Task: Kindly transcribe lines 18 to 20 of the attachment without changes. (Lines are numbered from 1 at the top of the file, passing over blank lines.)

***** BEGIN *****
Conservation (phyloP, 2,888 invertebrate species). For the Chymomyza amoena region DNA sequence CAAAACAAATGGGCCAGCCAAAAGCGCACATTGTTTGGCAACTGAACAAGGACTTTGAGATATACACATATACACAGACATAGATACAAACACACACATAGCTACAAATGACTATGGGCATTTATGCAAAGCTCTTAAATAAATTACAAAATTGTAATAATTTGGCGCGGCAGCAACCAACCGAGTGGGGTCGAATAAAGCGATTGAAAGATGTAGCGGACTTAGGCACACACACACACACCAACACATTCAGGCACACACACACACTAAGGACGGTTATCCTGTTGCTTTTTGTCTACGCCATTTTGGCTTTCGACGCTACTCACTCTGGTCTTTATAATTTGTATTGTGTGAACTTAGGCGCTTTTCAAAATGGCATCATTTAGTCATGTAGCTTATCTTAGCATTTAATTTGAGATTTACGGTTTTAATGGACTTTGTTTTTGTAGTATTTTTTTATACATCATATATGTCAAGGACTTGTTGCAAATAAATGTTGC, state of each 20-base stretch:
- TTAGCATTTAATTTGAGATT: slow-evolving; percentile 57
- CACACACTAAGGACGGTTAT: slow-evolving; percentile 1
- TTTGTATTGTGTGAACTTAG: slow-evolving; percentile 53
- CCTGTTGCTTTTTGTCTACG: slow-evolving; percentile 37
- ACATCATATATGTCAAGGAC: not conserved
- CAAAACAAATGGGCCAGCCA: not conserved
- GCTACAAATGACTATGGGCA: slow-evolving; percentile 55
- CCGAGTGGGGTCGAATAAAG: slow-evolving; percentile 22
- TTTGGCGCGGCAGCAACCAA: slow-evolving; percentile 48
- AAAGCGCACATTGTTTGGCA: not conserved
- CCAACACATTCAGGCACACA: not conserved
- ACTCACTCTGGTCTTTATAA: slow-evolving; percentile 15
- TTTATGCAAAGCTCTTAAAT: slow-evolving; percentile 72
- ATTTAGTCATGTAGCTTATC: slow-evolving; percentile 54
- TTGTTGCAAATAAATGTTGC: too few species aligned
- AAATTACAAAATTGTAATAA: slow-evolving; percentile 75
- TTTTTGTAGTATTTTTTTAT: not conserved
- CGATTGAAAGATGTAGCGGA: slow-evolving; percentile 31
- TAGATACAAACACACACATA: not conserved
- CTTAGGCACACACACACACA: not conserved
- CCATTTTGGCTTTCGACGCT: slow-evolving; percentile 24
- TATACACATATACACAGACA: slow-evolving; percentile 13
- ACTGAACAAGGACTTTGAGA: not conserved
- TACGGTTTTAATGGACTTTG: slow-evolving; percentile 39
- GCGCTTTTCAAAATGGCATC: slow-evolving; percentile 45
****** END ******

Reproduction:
- TTTTTGTAGTATTTTTTTAT: not conserved
- CGATTGAAAGATGTAGCGGA: slow-evolving; percentile 31
- TAGATACAAACACACACATA: not conserved